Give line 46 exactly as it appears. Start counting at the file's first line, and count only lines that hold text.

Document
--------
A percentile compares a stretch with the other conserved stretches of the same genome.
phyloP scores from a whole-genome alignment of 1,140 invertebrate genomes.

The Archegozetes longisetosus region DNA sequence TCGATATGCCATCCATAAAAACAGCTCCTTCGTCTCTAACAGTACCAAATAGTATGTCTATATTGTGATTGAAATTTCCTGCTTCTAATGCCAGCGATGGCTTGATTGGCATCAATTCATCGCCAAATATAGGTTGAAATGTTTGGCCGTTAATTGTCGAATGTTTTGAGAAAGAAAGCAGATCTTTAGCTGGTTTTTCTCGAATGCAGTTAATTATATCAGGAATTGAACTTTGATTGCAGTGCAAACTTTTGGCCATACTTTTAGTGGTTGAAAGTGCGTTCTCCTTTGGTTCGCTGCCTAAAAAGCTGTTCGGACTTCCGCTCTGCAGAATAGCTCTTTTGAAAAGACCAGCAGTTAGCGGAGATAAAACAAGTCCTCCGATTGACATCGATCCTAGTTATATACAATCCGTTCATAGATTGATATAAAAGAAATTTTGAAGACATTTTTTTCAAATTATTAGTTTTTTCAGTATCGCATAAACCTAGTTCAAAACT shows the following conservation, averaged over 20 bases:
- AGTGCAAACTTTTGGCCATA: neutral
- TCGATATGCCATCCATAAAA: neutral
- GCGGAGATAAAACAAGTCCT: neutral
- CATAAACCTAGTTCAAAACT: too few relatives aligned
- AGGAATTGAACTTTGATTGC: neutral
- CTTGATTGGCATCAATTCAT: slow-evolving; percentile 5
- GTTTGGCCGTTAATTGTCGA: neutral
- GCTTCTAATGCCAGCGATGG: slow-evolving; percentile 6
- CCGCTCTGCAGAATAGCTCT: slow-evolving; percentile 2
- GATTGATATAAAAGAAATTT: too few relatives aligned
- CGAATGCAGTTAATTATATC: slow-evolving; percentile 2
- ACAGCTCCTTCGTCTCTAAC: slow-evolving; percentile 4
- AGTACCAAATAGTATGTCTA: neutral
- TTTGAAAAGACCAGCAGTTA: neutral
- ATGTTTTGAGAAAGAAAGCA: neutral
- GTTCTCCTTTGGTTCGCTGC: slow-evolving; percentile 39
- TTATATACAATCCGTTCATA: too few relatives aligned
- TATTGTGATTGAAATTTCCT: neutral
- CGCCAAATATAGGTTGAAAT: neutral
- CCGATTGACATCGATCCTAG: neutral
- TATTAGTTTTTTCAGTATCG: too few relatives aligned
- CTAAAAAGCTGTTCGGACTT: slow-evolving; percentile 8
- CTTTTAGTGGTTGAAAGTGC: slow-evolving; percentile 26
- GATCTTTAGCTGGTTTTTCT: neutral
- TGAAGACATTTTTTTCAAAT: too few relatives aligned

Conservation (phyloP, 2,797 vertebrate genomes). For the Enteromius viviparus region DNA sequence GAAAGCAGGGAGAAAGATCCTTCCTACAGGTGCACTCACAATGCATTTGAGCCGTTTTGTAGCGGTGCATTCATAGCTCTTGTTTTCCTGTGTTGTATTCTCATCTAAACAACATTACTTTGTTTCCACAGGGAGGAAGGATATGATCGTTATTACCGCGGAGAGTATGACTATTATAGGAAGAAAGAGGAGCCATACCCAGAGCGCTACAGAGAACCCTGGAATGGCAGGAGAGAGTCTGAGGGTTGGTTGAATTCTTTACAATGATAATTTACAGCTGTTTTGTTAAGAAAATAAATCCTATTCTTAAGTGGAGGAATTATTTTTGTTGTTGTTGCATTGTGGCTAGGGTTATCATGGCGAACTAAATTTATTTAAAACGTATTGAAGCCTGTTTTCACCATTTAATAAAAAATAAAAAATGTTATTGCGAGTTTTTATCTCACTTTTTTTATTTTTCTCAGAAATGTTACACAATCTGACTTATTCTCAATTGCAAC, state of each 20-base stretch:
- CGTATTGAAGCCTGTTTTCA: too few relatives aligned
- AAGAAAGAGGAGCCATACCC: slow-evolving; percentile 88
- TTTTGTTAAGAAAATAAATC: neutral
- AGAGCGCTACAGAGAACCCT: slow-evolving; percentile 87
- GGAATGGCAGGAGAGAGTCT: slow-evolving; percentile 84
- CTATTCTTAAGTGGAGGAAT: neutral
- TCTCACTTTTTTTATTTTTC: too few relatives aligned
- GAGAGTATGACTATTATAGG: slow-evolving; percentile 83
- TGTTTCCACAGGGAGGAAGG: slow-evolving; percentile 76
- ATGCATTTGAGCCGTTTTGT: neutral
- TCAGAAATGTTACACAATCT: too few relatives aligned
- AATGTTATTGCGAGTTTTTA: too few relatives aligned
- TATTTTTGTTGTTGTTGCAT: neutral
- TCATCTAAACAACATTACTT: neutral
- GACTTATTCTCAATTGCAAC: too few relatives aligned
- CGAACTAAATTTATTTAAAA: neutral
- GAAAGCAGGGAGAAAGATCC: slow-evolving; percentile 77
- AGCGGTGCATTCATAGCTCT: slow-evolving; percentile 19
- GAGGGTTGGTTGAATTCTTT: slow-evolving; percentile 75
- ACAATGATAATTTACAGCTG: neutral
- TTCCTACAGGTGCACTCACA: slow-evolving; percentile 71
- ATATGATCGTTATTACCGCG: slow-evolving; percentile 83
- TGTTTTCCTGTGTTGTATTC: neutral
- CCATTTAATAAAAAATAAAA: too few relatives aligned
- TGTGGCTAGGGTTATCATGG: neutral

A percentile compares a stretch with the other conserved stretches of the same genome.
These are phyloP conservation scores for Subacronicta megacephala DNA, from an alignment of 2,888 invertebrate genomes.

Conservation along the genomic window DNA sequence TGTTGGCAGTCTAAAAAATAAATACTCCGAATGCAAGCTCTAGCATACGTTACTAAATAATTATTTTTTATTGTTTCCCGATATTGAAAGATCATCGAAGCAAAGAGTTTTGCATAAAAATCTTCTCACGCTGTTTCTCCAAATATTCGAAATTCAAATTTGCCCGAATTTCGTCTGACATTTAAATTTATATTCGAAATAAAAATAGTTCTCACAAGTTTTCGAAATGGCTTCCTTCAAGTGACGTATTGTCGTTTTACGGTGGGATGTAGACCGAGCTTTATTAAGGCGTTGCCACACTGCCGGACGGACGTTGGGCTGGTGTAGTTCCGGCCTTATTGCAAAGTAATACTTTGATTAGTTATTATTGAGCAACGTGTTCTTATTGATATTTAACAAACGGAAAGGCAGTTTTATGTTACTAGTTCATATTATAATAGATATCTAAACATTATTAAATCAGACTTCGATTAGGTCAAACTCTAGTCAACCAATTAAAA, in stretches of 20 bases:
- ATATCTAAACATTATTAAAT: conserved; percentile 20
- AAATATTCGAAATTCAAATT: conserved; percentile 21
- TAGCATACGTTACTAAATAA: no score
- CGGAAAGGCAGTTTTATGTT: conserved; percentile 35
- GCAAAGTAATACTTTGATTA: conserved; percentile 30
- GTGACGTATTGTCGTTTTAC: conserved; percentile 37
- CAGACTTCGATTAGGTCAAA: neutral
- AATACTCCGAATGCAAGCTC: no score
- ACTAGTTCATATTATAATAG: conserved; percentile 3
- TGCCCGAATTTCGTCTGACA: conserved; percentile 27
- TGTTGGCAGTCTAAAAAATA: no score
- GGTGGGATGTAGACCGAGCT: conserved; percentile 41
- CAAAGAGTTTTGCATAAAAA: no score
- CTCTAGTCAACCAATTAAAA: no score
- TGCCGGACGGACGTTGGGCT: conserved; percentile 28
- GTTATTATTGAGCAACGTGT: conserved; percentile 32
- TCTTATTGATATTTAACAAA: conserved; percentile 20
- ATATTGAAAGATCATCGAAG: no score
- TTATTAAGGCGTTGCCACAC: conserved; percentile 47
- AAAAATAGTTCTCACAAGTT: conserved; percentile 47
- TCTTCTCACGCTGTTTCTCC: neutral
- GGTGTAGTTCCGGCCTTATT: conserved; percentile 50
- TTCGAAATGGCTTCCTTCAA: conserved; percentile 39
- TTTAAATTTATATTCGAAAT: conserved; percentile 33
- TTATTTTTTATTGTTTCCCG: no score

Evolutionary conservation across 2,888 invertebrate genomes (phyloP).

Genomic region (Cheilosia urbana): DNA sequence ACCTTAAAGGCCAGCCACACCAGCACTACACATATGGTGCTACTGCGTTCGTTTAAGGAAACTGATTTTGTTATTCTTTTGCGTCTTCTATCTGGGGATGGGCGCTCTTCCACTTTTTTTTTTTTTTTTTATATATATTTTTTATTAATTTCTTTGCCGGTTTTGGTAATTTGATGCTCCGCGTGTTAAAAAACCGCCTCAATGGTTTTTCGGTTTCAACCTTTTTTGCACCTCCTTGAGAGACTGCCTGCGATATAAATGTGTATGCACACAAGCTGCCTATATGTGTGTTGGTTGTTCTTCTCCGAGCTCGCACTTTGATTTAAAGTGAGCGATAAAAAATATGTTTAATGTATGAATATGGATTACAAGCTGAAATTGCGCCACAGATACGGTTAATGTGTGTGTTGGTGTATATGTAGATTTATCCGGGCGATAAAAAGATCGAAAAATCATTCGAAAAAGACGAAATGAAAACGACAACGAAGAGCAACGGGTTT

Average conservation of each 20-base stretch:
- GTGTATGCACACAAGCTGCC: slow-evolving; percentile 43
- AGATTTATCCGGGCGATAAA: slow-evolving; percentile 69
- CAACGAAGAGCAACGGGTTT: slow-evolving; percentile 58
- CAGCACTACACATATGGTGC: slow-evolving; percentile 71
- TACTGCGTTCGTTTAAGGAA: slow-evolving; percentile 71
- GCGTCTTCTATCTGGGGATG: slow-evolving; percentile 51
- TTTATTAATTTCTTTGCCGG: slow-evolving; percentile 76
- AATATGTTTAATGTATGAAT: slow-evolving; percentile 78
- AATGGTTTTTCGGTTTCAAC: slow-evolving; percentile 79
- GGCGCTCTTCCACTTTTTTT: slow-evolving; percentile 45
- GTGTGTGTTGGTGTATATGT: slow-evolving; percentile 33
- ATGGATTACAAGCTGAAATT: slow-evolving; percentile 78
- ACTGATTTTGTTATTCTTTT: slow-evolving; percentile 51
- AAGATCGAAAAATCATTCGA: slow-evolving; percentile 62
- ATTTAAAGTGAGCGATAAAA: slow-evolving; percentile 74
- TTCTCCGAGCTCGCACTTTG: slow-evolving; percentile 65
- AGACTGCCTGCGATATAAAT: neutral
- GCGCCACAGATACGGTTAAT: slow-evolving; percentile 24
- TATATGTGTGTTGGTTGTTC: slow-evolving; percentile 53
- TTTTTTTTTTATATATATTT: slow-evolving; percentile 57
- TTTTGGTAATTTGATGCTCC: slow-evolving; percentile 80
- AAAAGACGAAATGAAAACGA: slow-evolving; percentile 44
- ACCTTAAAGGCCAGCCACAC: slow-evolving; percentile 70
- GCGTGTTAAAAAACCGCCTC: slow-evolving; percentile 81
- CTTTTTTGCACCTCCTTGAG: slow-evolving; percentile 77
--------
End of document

- GAAAGCAGGGAGAAAGATCC: slow-evolving; percentile 77